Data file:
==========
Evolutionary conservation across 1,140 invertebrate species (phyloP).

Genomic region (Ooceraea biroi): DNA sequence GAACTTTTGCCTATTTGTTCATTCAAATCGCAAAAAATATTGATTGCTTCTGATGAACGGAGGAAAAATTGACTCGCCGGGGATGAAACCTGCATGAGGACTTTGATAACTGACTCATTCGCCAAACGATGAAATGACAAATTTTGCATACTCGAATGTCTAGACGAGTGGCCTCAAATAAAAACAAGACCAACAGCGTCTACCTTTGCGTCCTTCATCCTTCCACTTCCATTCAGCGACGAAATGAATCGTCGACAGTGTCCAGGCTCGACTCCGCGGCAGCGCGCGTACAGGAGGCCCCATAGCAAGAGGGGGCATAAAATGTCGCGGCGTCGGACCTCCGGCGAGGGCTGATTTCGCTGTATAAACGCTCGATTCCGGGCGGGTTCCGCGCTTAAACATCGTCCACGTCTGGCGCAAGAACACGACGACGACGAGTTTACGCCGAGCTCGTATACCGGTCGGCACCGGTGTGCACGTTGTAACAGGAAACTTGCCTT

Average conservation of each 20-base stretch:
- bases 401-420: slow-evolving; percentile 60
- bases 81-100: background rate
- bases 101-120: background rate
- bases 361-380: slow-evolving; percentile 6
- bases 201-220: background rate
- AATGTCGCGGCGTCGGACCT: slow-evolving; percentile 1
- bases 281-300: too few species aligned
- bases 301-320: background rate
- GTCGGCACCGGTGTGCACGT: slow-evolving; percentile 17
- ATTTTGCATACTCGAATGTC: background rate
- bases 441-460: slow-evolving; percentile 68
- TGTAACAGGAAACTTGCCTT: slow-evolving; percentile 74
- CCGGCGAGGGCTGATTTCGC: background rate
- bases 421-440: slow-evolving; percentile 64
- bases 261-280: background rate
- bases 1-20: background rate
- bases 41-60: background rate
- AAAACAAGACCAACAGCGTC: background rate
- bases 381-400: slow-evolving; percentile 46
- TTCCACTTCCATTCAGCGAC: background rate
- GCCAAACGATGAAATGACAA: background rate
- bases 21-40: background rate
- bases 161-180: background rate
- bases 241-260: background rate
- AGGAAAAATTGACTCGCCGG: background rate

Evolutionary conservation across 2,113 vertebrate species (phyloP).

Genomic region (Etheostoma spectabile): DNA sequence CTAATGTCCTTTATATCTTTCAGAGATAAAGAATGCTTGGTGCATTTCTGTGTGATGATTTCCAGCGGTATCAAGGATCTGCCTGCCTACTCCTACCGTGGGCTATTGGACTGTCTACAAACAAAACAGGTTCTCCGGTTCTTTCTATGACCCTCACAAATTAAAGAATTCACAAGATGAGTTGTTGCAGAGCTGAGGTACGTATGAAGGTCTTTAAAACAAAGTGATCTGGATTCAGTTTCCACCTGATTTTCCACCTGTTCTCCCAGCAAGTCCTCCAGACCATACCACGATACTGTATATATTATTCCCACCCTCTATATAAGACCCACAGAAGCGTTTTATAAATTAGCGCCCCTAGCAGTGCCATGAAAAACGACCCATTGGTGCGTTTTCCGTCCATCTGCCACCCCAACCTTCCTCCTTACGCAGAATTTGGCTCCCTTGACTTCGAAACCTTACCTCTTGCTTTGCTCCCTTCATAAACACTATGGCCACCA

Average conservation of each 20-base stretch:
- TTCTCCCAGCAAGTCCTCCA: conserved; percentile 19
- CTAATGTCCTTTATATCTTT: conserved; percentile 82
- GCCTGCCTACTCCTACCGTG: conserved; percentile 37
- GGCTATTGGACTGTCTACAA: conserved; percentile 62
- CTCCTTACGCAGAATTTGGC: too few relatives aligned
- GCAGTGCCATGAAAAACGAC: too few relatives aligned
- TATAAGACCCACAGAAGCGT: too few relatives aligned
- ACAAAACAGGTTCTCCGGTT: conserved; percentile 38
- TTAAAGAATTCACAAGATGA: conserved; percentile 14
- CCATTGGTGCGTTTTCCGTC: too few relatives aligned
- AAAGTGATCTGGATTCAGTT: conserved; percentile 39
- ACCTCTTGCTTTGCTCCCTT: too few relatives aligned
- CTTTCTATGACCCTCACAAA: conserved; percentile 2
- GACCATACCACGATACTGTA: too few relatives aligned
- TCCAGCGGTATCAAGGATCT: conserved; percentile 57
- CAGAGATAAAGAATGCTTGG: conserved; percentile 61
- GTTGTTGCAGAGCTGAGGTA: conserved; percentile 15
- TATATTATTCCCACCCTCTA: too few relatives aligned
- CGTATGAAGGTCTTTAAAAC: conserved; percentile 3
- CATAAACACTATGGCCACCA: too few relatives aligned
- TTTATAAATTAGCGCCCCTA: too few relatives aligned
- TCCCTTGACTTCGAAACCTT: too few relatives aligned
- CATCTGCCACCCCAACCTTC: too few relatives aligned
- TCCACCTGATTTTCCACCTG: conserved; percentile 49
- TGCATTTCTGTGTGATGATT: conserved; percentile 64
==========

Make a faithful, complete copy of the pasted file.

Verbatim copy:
Evolutionary conservation across 1,140 invertebrate species (phyloP).

Genomic region (Ooceraea biroi): DNA sequence GAACTTTTGCCTATTTGTTCATTCAAATCGCAAAAAATATTGATTGCTTCTGATGAACGGAGGAAAAATTGACTCGCCGGGGATGAAACCTGCATGAGGACTTTGATAACTGACTCATTCGCCAAACGATGAAATGACAAATTTTGCATACTCGAATGTCTAGACGAGTGGCCTCAAATAAAAACAAGACCAACAGCGTCTACCTTTGCGTCCTTCATCCTTCCACTTCCATTCAGCGACGAAATGAATCGTCGACAGTGTCCAGGCTCGACTCCGCGGCAGCGCGCGTACAGGAGGCCCCATAGCAAGAGGGGGCATAAAATGTCGCGGCGTCGGACCTCCGGCGAGGGCTGATTTCGCTGTATAAACGCTCGATTCCGGGCGGGTTCCGCGCTTAAACATCGTCCACGTCTGGCGCAAGAACACGACGACGACGAGTTTACGCCGAGCTCGTATACCGGTCGGCACCGGTGTGCACGTTGTAACAGGAAACTTGCCTT

Average conservation of each 20-base stretch:
- bases 401-420: slow-evolving; percentile 60
- bases 81-100: background rate
- bases 101-120: background rate
- bases 361-380: slow-evolving; percentile 6
- bases 201-220: background rate
- AATGTCGCGGCGTCGGACCT: slow-evolving; percentile 1
- bases 281-300: too few species aligned
- bases 301-320: background rate
- GTCGGCACCGGTGTGCACGT: slow-evolving; percentile 17
- ATTTTGCATACTCGAATGTC: background rate
- bases 441-460: slow-evolving; percentile 68
- TGTAACAGGAAACTTGCCTT: slow-evolving; percentile 74
- CCGGCGAGGGCTGATTTCGC: background rate
- bases 421-440: slow-evolving; percentile 64
- bases 261-280: background rate
- bases 1-20: background rate
- bases 41-60: background rate
- AAAACAAGACCAACAGCGTC: background rate
- bases 381-400: slow-evolving; percentile 46
- TTCCACTTCCATTCAGCGAC: background rate
- GCCAAACGATGAAATGACAA: background rate
- bases 21-40: background rate
- bases 161-180: background rate
- bases 241-260: background rate
- AGGAAAAATTGACTCGCCGG: background rate

Evolutionary conservation across 2,113 vertebrate species (phyloP).

Genomic region (Etheostoma spectabile): DNA sequence CTAATGTCCTTTATATCTTTCAGAGATAAAGAATGCTTGGTGCATTTCTGTGTGATGATTTCCAGCGGTATCAAGGATCTGCCTGCCTACTCCTACCGTGGGCTATTGGACTGTCTACAAACAAAACAGGTTCTCCGGTTCTTTCTATGACCCTCACAAATTAAAGAATTCACAAGATGAGTTGTTGCAGAGCTGAGGTACGTATGAAGGTCTTTAAAACAAAGTGATCTGGATTCAGTTTCCACCTGATTTTCCACCTGTTCTCCCAGCAAGTCCTCCAGACCATACCACGATACTGTATATATTATTCCCACCCTCTATATAAGACCCACAGAAGCGTTTTATAAATTAGCGCCCCTAGCAGTGCCATGAAAAACGACCCATTGGTGCGTTTTCCGTCCATCTGCCACCCCAACCTTCCTCCTTACGCAGAATTTGGCTCCCTTGACTTCGAAACCTTACCTCTTGCTTTGCTCCCTTCATAAACACTATGGCCACCA

Average conservation of each 20-base stretch:
- TTCTCCCAGCAAGTCCTCCA: conserved; percentile 19
- CTAATGTCCTTTATATCTTT: conserved; percentile 82
- GCCTGCCTACTCCTACCGTG: conserved; percentile 37
- GGCTATTGGACTGTCTACAA: conserved; percentile 62
- CTCCTTACGCAGAATTTGGC: too few relatives aligned
- GCAGTGCCATGAAAAACGAC: too few relatives aligned
- TATAAGACCCACAGAAGCGT: too few relatives aligned
- ACAAAACAGGTTCTCCGGTT: conserved; percentile 38
- TTAAAGAATTCACAAGATGA: conserved; percentile 14
- CCATTGGTGCGTTTTCCGTC: too few relatives aligned
- AAAGTGATCTGGATTCAGTT: conserved; percentile 39
- ACCTCTTGCTTTGCTCCCTT: too few relatives aligned
- CTTTCTATGACCCTCACAAA: conserved; percentile 2
- GACCATACCACGATACTGTA: too few relatives aligned
- TCCAGCGGTATCAAGGATCT: conserved; percentile 57
- CAGAGATAAAGAATGCTTGG: conserved; percentile 61
- GTTGTTGCAGAGCTGAGGTA: conserved; percentile 15
- TATATTATTCCCACCCTCTA: too few relatives aligned
- CGTATGAAGGTCTTTAAAAC: conserved; percentile 3
- CATAAACACTATGGCCACCA: too few relatives aligned
- TTTATAAATTAGCGCCCCTA: too few relatives aligned
- TCCCTTGACTTCGAAACCTT: too few relatives aligned
- CATCTGCCACCCCAACCTTC: too few relatives aligned
- TCCACCTGATTTTCCACCTG: conserved; percentile 49
- TGCATTTCTGTGTGATGATT: conserved; percentile 64